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Police officers once patrolled Portland’s streets on horseback

The Portland Police Bureau had an on-again, off-again relationship with its mounted patrol unit.

Police officers on brown horses ride in a parade.

The PPB’s Mounted Patrol Unit was headquartered at Northwest Ninth and Naito Parkway.

Photo by pdxjeff

Bike saddles weren’t the only saddles Portland police officers once sat on.

Within the last decade, the Portland Police Bureau had a Mounted Patrol Unit. Its members, both human and equine, were familiar sights at parades, protests, and special events for decades. The unit was disbanded in July 2017 when the city’s budget no longer supported its continuance, silencing the sound of hooves on downtown streets.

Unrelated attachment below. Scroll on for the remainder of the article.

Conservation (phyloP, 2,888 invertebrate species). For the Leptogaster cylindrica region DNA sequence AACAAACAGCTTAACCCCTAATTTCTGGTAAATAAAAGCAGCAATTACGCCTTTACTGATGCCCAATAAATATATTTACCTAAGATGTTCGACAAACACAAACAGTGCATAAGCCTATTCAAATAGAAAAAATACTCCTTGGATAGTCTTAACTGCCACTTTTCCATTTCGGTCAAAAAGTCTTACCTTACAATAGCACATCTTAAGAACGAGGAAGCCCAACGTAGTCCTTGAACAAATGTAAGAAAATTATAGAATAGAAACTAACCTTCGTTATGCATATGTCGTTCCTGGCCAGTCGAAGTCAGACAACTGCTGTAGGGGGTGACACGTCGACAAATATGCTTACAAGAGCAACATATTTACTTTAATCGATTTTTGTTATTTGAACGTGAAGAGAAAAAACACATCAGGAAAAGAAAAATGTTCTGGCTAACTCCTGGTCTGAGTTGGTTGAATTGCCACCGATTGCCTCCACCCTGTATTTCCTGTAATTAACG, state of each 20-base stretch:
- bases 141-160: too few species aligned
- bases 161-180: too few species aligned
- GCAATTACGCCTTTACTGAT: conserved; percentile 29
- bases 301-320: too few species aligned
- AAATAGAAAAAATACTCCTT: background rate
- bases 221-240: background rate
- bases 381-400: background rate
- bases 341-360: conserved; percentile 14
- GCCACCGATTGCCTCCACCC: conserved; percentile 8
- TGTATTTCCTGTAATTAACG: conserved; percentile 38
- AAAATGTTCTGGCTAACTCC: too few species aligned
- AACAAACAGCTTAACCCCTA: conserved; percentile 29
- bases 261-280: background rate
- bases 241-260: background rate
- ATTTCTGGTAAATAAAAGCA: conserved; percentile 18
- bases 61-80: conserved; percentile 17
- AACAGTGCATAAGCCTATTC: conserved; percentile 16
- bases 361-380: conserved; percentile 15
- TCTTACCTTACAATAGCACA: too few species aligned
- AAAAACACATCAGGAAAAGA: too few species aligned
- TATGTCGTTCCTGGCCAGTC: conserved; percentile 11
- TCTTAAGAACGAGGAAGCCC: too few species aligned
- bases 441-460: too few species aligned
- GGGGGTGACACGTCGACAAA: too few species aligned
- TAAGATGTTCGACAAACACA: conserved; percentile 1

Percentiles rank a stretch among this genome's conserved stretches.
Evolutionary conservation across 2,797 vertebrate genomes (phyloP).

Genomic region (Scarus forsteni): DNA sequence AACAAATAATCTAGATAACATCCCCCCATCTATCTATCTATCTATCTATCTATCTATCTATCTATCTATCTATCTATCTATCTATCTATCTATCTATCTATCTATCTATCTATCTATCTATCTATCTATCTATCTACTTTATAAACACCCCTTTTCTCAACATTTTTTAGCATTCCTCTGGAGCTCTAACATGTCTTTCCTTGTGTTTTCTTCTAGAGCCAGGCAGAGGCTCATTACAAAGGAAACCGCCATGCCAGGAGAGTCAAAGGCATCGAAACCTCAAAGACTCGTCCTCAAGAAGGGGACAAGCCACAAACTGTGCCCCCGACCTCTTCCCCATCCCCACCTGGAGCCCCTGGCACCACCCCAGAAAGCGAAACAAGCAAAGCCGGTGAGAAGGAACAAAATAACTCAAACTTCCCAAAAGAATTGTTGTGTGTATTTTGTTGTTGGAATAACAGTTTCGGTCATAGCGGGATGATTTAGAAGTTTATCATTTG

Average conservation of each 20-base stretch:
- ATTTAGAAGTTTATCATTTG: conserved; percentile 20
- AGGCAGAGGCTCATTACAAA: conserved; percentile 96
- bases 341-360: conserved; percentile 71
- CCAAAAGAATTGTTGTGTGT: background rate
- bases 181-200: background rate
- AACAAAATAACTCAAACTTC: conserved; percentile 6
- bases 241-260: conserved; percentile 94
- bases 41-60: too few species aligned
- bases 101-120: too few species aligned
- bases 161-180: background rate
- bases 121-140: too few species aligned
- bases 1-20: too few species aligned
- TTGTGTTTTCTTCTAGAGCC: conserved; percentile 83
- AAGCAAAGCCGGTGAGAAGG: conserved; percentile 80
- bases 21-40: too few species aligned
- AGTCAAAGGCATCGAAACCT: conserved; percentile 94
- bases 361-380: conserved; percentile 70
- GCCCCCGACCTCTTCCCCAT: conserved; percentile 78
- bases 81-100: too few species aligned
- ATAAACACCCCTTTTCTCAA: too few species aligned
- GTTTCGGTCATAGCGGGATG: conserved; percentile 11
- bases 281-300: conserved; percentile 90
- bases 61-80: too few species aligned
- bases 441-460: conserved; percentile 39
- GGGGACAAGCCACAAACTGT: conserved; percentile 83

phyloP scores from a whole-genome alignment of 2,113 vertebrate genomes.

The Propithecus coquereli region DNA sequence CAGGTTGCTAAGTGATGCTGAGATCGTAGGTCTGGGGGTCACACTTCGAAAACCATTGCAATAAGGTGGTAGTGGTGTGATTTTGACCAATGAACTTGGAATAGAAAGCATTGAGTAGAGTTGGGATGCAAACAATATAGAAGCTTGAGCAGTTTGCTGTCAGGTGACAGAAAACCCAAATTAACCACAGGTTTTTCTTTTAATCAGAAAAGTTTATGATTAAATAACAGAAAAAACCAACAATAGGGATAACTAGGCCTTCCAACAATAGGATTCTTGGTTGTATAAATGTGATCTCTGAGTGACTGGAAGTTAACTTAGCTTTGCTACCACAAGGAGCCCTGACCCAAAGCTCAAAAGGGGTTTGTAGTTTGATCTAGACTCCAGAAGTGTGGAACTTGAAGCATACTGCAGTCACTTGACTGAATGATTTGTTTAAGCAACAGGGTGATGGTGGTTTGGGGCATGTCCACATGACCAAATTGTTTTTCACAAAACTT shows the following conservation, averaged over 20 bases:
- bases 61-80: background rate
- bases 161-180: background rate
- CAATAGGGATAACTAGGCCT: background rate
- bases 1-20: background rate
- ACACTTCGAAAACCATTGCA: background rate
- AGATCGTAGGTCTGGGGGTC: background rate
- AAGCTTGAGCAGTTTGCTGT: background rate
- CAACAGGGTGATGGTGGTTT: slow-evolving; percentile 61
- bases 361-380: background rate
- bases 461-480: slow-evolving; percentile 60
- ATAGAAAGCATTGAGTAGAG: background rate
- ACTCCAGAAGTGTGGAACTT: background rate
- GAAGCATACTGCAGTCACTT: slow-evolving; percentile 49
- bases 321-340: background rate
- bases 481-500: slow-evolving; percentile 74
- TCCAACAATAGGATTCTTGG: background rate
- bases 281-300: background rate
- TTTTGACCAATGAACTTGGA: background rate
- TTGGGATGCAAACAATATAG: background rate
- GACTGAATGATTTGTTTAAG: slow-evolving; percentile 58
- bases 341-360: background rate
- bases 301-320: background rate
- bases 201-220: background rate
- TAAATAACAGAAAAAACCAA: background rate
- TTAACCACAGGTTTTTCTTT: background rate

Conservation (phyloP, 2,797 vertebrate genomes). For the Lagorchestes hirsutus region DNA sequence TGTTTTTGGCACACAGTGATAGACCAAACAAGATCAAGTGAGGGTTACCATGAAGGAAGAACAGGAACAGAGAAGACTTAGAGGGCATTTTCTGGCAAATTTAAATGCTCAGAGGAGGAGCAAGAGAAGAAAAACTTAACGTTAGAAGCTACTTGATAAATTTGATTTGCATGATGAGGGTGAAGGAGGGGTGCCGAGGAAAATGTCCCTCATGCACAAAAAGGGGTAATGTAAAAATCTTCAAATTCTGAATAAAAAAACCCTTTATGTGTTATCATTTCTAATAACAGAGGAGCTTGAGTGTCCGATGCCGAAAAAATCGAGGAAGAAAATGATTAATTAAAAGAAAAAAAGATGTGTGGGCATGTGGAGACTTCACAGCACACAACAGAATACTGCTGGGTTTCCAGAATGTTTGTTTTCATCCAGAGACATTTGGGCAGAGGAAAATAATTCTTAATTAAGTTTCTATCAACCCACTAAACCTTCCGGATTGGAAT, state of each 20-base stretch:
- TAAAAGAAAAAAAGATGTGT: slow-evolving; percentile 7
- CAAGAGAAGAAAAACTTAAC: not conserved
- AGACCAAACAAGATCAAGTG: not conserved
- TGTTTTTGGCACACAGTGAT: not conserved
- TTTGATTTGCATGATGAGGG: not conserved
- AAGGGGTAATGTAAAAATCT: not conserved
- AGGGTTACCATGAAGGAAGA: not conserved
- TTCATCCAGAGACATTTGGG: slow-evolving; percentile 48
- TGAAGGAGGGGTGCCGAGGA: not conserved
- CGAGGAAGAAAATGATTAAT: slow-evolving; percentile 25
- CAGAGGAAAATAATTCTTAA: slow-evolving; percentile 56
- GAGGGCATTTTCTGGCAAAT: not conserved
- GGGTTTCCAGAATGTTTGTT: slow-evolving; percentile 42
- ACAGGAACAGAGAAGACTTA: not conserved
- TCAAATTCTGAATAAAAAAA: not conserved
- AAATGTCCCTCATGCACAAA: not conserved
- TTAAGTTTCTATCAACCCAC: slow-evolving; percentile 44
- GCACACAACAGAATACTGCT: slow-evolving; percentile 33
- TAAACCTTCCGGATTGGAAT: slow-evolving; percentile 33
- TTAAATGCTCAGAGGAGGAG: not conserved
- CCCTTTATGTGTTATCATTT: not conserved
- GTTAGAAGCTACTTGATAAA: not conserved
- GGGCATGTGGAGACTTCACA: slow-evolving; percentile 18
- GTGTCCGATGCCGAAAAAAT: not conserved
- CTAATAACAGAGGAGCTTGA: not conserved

Here’s a brief overview of the mounted unit’s early history:

1875 — Mounted police are first mentioned as participants in Portland’s Fourth of July parade.

1887 — One horse, a saddle, and a wagon are reported in the Portland Police Bureau’s inventory.

1889 — The chief of police asks the city to fund a horsedrawn patrol wagon. One arrives the following year and is used for transporting prisoners, arrestees, and officers, also serving as the city ambulance.

1899 — The bureau retains only enough horses to pull its patrol wagon as bicycles replace the need for living mounts.

1903 — A mounted patrol unit is reintroduced after bicycles kept getting flat tires on the city’s rougher roads.

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